190226-nrr-snowmageddonAY-1 (copy)

A four-wheel drive Toyota passes a lone pedestrian on Klamath Avenue in February.

Update at 4:30 p.m. Tuesday: While southern Oregon is absorbing the brunt of Tuesday's winter storm, Douglas County has not been immune from the predicted 'bomb cyclone.'

Highway 138E is closed from Toketee east to U.S. 97 due to blizzard conditions, according to a press release from the Oregon Department of Transportation.

Deputies and road crews have responded to scattered downed trees. Motorists are encouraged to slow down and allow more space between vehicles.

Original story: The National Weather Service is predicting rain showers before 11 p.m. Tuesday in the Roseburg area before turning to rain and snow showers overnight. New snow accumulation of less than a half inch is possible.

Chains are required for vehicles on both the northbound and southbound lanes on the Interstate 5 Siskiyou Summit south of Ashland. Travel is not advised, due to blizzard conditions in southwest Oregon.

People with plans to get away early for the Thanksgiving weekend, according to the National Weather Service, may want to wait until Wednesday afternoon to travel.

Weather Service officials said Monday a low-pressure system moving in from the Pacific Ocean toward Northern California and Southern Oregon is what they describe as a “bomb cyclone.” Because of the rapid drop in air pressure, it has the potential to bring heavy winds, especially along the Southern Oregon and Northern California coastlines. Heavy snow is expected in the higher elevations and rain and snow mixed in the lower elevations.

Officials warn of likely “significant travel difficulty” from Tuesday afternoon into Wednesday morning. Heavy snowfall is expected in the Cascades over the passes and down to about 1,000 feet by Wednesday, making for tough driving conditions.

Bomb cycle

Satellite imagery of the "bomb cyclone" that will be moving into the area Tuesday, according to the National Weather Service. "Hopefully everyone is prepared for strong, significant storm today," the service tweeted Tuesday morning.

“What’s unusual about this one is that when it’s a couple of hundred miles offshore, the pressure starts dropping rapidly with it,” said Brett Lutz, a meteorologist with the Weather Service in Medford. “It will be causing quite a bit of wind to stir up.”

But because of the Coast Range mountains, Lutz said Roseburg will be somewhat sheltered from the high winds, which are expected to pound the coast, especially in the Brookings and Crescent City areas with possible hurricane-force winds.

With the anticipated heavy Thanksgiving week traffic, a major concern is the snow level through Wednesday morning, expected to be well below pass levels for those driving south over Canyon Mountain, Smith Hill and Sexton Pass. The Siskiyou Pass south of Ashland could see 10 to 12 inches of snow and south of the California border Mt. Shasta City is expecting 1-2 feet of snow.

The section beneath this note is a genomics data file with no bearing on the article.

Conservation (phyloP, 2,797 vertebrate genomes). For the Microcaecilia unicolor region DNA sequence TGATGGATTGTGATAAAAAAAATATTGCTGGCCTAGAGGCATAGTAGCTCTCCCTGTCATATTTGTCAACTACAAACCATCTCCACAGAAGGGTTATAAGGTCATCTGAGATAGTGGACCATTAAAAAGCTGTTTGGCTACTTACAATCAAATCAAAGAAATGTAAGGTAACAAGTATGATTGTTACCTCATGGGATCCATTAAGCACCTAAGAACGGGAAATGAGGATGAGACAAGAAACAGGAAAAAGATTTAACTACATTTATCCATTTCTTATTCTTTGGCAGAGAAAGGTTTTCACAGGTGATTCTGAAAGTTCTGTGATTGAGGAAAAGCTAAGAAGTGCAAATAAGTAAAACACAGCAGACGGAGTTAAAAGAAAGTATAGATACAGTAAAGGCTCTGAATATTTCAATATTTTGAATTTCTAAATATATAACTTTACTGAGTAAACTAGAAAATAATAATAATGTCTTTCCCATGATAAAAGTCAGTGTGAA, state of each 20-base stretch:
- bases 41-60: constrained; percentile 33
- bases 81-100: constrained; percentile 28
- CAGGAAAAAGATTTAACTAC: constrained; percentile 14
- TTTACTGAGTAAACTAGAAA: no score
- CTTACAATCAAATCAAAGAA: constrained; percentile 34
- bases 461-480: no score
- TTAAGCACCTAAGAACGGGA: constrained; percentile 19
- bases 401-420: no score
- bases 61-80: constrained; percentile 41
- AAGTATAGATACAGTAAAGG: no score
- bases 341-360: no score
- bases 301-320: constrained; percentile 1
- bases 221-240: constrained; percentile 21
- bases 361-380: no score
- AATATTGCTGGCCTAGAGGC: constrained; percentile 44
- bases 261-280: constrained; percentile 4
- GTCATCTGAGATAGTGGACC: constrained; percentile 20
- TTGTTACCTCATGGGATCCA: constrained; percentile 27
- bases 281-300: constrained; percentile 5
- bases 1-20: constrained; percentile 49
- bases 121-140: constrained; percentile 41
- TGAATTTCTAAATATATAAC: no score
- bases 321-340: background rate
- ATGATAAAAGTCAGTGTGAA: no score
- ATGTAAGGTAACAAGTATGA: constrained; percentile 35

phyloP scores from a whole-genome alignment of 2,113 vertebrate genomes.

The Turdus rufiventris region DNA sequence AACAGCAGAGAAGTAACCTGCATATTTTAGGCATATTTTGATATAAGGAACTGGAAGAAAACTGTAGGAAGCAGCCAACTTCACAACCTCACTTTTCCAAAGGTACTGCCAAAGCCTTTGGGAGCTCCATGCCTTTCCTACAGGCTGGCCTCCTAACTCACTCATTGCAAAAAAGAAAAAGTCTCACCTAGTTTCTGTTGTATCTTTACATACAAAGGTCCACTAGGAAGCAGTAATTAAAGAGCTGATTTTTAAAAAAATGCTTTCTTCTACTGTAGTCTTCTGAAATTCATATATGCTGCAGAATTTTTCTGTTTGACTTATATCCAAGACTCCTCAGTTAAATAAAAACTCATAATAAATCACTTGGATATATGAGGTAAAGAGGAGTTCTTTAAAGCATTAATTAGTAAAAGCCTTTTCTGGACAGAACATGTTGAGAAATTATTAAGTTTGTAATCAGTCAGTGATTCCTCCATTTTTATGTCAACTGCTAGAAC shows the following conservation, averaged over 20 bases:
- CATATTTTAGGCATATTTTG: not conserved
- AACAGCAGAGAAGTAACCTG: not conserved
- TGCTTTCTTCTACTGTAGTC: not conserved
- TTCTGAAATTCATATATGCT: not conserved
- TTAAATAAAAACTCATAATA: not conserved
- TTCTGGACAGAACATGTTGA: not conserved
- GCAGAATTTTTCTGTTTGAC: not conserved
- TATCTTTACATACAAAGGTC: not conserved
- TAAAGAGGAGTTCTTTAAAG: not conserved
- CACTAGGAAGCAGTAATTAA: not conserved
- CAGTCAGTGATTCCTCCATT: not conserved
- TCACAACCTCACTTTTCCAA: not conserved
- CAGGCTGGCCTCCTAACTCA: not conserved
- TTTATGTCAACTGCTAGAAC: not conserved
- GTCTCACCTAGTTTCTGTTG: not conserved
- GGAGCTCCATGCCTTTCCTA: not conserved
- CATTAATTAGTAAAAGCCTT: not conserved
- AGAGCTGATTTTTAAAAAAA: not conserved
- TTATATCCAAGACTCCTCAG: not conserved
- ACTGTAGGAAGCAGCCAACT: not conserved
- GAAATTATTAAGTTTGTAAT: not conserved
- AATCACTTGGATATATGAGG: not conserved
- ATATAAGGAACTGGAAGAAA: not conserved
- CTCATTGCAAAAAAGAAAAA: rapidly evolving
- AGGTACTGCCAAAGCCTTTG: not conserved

“The snow levels will start coming down from 2,000 feet Tuesday afternoon to about 1,500 feet by Wednesday morning and maybe down to 1,000 feet,” Lutz said.

Lutz said forecasters are not expecting snow to make it all the way down to the valley floor, but warns residents and motorists to be prepared.

“With these intense low-pressure systems, sometimes we get surprised to some degree how low snow levels come down, but with the track of this one, I think the main area of concern is farther south,” Lutz said.

Travel is strongly discouraged through Wednesday morning because of possible dangerous driving conditions. But officials say if you must travel, keep tire chains, a flashlight, blankets, food, water, medications, and a fully charged phone with you.

“It’s going to start to get bad on I-5 all the way through Wednesday morning,” Lutz said. “Then things settle down with a colder air mass in place.’

Thanksgiving Day is expected to be cold but dry with below-freezing temperatures overnight. That could create icy conditions on wet roads. Another storm may be moving in over the weekend, but not with the potential magnitude of Tuesday’s storm. The storm is not expected to have a big impact on travelers heading home at the end of the holiday weekend.

Reporter Dan Bain can be reached at 541-957-4221 or e-mail at dbain@nrtoday.com.

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Reporter

Dan Bain is the health reporter for The News-Review. He previously worked at KPIC and 541 Radio.

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